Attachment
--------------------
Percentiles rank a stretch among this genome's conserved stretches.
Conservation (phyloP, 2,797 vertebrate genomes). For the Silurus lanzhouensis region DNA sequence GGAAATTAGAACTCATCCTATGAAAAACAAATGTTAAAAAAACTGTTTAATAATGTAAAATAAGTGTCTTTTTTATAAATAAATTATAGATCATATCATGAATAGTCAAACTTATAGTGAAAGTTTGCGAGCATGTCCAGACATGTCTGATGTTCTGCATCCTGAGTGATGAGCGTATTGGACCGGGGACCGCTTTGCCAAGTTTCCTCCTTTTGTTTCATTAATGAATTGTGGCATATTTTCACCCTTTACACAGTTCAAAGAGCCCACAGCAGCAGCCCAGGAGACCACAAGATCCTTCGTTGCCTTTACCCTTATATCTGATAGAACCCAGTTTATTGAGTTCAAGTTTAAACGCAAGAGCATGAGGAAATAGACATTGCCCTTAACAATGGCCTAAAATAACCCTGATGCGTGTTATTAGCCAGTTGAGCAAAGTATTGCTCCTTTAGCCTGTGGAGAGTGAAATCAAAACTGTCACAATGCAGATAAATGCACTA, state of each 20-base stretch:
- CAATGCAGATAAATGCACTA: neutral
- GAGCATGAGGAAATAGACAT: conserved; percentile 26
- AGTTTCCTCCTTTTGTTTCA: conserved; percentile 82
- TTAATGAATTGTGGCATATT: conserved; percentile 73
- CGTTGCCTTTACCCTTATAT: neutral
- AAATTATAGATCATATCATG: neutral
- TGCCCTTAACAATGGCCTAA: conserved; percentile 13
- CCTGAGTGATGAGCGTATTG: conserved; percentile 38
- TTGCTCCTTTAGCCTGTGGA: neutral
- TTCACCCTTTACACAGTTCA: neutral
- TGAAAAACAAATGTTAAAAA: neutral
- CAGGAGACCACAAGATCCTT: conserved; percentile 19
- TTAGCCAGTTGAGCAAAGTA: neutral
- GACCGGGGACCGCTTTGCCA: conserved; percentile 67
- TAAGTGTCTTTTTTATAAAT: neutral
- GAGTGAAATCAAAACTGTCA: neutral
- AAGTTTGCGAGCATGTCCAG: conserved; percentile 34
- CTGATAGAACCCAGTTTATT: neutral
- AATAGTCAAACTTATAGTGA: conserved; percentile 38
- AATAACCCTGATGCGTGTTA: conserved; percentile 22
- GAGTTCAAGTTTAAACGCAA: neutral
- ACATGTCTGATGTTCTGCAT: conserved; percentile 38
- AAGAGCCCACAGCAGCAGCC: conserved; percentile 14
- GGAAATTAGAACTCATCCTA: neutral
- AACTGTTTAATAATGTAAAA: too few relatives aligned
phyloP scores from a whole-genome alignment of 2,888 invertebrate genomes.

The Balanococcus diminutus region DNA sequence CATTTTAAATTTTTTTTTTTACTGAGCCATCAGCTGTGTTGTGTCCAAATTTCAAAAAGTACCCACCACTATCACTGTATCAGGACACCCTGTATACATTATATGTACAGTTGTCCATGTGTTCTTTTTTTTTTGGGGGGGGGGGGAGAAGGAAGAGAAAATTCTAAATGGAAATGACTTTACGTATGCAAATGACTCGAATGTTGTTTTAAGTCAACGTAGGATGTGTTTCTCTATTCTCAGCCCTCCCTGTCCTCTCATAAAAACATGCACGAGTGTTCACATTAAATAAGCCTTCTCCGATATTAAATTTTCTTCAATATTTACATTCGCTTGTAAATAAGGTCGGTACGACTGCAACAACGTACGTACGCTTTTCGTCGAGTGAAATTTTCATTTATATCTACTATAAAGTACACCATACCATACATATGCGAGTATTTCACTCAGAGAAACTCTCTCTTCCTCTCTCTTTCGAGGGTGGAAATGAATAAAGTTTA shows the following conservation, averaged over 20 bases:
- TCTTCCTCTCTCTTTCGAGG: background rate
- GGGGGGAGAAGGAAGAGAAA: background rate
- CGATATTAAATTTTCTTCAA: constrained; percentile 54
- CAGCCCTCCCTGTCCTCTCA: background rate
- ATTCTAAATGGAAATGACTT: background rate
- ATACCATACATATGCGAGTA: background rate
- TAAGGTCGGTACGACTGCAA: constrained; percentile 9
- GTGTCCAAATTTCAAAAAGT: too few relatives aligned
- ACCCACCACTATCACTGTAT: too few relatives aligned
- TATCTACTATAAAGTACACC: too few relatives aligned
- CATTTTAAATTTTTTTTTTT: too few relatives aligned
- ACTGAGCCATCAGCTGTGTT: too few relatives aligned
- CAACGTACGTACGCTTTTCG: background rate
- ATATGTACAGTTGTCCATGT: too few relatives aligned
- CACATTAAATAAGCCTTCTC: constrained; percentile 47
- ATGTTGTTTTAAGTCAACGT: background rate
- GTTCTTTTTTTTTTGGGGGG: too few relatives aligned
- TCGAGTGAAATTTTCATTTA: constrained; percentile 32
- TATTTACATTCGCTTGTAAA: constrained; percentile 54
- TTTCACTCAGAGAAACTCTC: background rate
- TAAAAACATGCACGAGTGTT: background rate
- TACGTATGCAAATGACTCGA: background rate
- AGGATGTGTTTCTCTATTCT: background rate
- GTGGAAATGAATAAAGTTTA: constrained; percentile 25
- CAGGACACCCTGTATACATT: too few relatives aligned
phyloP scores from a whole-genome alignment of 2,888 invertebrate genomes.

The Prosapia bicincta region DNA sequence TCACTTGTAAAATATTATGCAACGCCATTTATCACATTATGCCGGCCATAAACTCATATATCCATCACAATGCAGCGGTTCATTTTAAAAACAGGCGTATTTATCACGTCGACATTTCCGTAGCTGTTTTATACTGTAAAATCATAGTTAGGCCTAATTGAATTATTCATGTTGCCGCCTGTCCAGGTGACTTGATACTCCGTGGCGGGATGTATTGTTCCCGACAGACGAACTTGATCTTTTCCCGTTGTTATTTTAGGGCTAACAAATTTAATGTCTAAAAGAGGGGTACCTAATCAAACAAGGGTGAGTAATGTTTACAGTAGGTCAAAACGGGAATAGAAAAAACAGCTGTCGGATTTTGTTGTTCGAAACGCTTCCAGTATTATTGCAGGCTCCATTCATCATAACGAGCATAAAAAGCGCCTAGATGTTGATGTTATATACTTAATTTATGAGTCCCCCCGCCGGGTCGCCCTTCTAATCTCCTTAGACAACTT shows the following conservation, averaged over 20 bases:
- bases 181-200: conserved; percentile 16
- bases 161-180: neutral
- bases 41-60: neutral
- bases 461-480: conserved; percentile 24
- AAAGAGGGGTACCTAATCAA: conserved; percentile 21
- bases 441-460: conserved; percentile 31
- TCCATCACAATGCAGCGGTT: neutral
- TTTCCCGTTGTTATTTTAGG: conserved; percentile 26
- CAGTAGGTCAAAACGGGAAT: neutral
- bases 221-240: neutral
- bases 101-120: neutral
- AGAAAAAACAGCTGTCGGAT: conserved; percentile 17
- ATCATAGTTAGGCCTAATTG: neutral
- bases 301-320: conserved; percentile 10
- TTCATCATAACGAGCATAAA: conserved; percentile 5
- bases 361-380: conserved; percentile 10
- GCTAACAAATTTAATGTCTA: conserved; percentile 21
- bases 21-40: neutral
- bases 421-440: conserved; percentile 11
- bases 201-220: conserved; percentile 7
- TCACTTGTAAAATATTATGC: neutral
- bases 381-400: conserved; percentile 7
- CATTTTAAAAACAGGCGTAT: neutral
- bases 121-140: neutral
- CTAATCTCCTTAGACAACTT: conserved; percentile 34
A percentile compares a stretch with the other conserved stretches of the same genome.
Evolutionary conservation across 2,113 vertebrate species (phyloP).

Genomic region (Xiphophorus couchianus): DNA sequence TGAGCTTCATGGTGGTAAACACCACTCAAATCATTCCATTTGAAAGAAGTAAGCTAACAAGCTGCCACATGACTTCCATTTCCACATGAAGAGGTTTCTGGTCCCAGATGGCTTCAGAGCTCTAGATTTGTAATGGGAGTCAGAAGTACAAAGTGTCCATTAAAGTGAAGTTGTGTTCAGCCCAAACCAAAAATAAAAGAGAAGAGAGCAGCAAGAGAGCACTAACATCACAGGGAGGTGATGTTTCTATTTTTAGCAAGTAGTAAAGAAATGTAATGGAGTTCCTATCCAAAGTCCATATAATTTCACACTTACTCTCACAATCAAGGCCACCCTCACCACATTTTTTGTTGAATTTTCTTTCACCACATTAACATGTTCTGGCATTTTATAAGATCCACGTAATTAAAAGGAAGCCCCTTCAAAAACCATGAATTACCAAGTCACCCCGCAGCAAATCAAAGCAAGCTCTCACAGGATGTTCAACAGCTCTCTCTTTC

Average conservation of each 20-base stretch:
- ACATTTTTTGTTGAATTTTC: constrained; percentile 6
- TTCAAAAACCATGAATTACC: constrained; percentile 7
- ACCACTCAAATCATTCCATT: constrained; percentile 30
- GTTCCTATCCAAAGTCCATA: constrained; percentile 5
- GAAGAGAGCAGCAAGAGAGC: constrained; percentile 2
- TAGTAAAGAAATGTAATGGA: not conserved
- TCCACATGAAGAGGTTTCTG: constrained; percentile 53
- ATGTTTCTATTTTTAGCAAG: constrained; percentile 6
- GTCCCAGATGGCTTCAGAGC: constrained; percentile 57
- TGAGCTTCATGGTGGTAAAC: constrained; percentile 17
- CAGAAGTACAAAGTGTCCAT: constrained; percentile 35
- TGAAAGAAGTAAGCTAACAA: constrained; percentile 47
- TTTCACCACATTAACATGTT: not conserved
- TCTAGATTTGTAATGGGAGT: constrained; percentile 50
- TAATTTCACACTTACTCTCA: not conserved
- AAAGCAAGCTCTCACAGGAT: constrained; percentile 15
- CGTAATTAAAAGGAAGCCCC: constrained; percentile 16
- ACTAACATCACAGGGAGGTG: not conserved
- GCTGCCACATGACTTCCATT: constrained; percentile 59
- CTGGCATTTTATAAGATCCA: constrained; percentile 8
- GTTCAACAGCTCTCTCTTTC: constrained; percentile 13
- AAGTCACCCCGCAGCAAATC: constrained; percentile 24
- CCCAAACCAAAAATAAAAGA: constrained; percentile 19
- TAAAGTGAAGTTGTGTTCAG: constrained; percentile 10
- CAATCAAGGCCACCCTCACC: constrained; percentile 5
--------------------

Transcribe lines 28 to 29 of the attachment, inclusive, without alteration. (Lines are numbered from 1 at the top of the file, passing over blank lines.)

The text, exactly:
phyloP scores from a whole-genome alignment of 2,888 invertebrate genomes.

The Balanococcus diminutus region DNA sequence CATTTTAAATTTTTTTTTTTACTGAGCCATCAGCTGTGTTGTGTCCAAATTTCAAAAAGTACCCACCACTATCACTGTATCAGGACACCCTGTATACATTATATGTACAGTTGTCCATGTGTTCTTTTTTTTTTGGGGGGGGGGGGAGAAGGAAGAGAAAATTCTAAATGGAAATGACTTTACGTATGCAAATGACTCGAATGTTGTTTTAAGTCAACGTAGGATGTGTTTCTCTATTCTCAGCCCTCCCTGTCCTCTCATAAAAACATGCACGAGTGTTCACATTAAATAAGCCTTCTCCGATATTAAATTTTCTTCAATATTTACATTCGCTTGTAAATAAGGTCGGTACGACTGCAACAACGTACGTACGCTTTTCGTCGAGTGAAATTTTCATTTATATCTACTATAAAGTACACCATACCATACATATGCGAGTATTTCACTCAGAGAAACTCTCTCTTCCTCTCTCTTTCGAGGGTGGAAATGAATAAAGTTTA shows the following conservation, averaged over 20 bases: